Prairie Limerick Challenge! – Brought to you by Pete’s Plants

I spent last week in Houston, attending The Nature Conservancy’s Global Science Gathering. It was a great meeting and I came away with lots of ideas for thought-provoking blog posts.  This isn’t one of them.

One night at dinner, in the midst of a wide-ranging discussion, a friend mentioned participating in a challenge to turn scientific journal articles into poems. Without really meaning to, I immediately composed a bad limerick about the value of fire in prairies.  (I’m not really right in the head.)  Since that night, my brain keeps trying to write more limericks about prairies.  Rather than keep all the fun to myself, I thought maybe we could turn it into a communal activity.  

I felt like I needed a photo of some kind for this post.  I picked out this one, which I think looks like a happy face in the ice.  

As a result, I’m introducing The Prairie Ecologist’s first annual Prairie Limerick Contest.  Send me your best prairie-themed limericks in the comments section below and I’ll pick out my favorites to share in an upcoming post.

Here’s an example to get your creative juices flowing:

Joe loved prairies with flowers and bees,
But his poor kids were filled with unease
“We hate this,” they chorused
“Let’s move to the forest!”
He said “Sure, just get rid of the trees!”

I should mention, this contest is sponsored by Pete’s Plants, a totally fake company that offers everything you need for establishing a backyard prairie garden or large-scale grassland restoration project.  In addition to their sponsorship, Pete’s Plants even provided their own limerick (below). Thank you to Pete and all his staff!

Photo of the Week – September 6

Well, August was an awesome month for my square meter photography project.  An unbelievable number of insects visited my little plot of prairie during the month, many of them drawn by the abundant and very charismatic Maximilian sunflowers.  After a lot of sorting and decision-making, I ended up with well over 150 high quality photos from the month.  I’m sharing 18 of those with you here.

I started this project with the hope of inspiring people about the beauty and diversity of prairies.  What I didn’t expect was the degree to which I, myself, have been inspired and affected by the project.  The diversity of life I’ve recorded has been amazing, but the process of slowing down, focusing in, and appreciating what I find in a tiny space has become a powerful experience for me.  Rather than feeling like I’m missing other photographic opportunities by returning over and over to the same little spot, I actually find myself wishing I was there when I’m not.

Anyway, I hope you’re enjoying these updates along the way.  I’m working on some ideas for how to share the entire project after the year is over.  If you have suggestions along those lines, please feel free to share them!

This beetle is feeding on the leaf of a Maximilian sunflower plant.

There was only one stiff sunflower plant in my little plot, surrounded by many more Maximilian sunflower plants. I tracked the progress of that stiff sunflower plant, anticipating the diversity of insects I would find on its flowers.  However, as soon as that sunflower bloomed, it was attacked by a horde of little beetles. I will admit being emotionally affected by that attack…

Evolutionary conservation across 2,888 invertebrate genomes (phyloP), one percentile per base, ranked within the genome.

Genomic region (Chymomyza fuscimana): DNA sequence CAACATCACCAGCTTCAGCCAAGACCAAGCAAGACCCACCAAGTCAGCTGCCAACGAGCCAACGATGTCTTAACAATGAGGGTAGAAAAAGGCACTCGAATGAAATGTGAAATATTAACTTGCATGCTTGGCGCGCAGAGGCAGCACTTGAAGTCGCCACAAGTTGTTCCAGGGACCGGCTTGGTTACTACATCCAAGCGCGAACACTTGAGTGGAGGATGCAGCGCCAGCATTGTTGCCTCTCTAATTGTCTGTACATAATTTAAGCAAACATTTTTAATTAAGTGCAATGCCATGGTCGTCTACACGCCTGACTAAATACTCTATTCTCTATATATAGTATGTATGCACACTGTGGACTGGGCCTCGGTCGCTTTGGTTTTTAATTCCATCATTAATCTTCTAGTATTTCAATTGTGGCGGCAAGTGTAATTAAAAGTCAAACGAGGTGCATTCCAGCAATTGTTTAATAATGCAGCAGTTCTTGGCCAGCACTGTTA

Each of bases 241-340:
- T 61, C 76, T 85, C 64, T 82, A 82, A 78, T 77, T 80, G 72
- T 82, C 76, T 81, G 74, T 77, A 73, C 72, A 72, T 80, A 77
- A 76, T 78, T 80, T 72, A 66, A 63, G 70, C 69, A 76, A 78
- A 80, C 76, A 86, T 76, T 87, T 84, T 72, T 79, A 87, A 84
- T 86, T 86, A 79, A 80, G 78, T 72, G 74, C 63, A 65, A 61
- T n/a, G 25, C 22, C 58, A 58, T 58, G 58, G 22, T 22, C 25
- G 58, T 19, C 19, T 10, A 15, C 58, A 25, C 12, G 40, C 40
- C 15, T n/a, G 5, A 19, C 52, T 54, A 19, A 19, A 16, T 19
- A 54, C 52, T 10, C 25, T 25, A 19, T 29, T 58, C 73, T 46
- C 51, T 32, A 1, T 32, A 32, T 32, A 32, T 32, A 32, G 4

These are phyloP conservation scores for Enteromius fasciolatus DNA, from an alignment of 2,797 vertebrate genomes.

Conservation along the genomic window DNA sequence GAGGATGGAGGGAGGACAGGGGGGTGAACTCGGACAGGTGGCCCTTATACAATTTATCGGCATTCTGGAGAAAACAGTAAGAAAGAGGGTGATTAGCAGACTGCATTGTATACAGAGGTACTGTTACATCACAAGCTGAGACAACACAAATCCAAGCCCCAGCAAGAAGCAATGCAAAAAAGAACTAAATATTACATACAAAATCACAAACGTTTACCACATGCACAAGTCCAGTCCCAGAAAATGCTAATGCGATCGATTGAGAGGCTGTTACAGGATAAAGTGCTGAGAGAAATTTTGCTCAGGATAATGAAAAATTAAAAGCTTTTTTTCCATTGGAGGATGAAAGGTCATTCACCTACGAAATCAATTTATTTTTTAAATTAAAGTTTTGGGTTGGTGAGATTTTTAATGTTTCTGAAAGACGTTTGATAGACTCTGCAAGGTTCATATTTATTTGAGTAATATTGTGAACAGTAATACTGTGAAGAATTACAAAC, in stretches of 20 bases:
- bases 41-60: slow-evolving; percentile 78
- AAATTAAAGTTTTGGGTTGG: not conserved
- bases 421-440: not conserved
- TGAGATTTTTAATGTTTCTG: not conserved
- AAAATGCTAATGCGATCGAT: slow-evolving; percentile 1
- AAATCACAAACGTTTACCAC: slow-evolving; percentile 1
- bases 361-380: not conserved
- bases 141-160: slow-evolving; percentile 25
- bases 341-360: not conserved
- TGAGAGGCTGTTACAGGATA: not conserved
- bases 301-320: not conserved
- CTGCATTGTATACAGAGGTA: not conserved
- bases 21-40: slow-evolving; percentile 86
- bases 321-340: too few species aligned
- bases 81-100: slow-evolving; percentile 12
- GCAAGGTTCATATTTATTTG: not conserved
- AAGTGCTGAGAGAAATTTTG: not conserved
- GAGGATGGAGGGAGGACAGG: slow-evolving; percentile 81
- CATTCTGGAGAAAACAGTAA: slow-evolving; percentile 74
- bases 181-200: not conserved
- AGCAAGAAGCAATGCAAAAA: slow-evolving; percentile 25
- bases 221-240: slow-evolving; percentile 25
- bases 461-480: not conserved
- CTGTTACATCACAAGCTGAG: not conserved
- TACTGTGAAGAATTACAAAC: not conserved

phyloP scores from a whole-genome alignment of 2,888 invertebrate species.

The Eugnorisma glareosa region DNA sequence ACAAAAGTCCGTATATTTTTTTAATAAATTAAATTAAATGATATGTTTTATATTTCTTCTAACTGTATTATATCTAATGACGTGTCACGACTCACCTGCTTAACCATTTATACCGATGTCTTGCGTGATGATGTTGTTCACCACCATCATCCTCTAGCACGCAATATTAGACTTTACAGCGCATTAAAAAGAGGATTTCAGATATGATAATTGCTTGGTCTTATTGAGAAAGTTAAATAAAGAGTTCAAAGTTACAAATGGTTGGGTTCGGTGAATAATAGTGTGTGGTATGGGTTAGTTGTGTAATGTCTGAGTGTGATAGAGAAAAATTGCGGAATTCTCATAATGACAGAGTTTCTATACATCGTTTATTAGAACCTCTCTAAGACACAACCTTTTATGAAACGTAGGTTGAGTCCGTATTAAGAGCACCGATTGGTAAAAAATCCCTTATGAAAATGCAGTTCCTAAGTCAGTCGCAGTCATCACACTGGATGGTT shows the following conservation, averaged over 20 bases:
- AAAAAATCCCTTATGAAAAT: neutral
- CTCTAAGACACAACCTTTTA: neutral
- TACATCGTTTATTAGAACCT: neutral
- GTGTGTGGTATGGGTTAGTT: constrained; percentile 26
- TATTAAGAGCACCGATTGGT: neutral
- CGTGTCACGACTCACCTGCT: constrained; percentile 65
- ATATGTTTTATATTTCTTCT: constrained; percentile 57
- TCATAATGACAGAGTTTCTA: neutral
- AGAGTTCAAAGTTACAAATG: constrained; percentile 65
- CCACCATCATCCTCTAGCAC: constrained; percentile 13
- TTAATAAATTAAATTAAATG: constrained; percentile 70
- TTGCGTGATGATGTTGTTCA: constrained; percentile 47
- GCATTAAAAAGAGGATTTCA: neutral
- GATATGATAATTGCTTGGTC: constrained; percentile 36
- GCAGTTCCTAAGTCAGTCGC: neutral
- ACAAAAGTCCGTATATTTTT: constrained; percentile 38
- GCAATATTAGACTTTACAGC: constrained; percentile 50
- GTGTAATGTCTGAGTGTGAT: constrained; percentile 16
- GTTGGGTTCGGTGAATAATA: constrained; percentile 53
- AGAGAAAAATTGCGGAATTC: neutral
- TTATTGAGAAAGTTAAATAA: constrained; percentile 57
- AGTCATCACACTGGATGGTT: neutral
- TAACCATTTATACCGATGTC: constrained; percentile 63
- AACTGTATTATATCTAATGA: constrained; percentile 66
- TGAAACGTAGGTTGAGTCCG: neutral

Once Maximilian sunflowers started to bloom, they drew insects like huge magnets, including lots of these little hover flies (aka flower flies and syrphid flies)

It wasn’t just the flowers that attracted insects. Early in the month, I found this cavity with something shiny and brown inside it. I never figured out what was in there, and didn’t want to bother it since it was inside my plot.

A few weeks after the previous photo, I found another cavity in another Maximilian sunflower stem. Same kind of insect? I have no idea.

Soldier beetles were astonishingly abundant this month, both on sunflowers and elsewhere.

While soldier beetle abundance was on the upswing, Japanese beetle abundance was declining. I haven’t seen one in a couple weeks now.

Many of the insects I’m finding are really really tiny, including what I’m pretty sure are itsy bitsy wasps. If you look very closely, you can see one silhouetted against this flower.

Another example of tiny insects – I only saw this little fly because I was photographing the leaf axil of Indiangrass and the fly entered the frame.

I had seen this plant hopper species elsewhere in Lincoln Creek Prairie, and was thrilled to finally catch one in my plot.

This aphid was feeding on a Maximilian sunflower before it flowered.

The smoke from western wildfires created hazy skies last month, but that haze made for some nice photo light, including a photo of the sun itself.

I thought this plant hopper (?) was just an empty exoskeleton until it started moving while I photographed it. Astonishingly cool.

Sunflowers weren’t the only bloomers in August. Grasses were also in full bloom, including this big bluestem plant.

Indiangrass started blooming right at the end of the month, and this hover fly took advantage of the easy access pollen.

This hover fly was resting between flowers on a dewy morning.

After seeing them all over the prairie around me, I finally found a mantis inside my plot. This one is the European mantis.

While I was following the above European mantis around the plot with my camera, I came across this Chinese mantis, also in the plot. Two mantis species in the same day!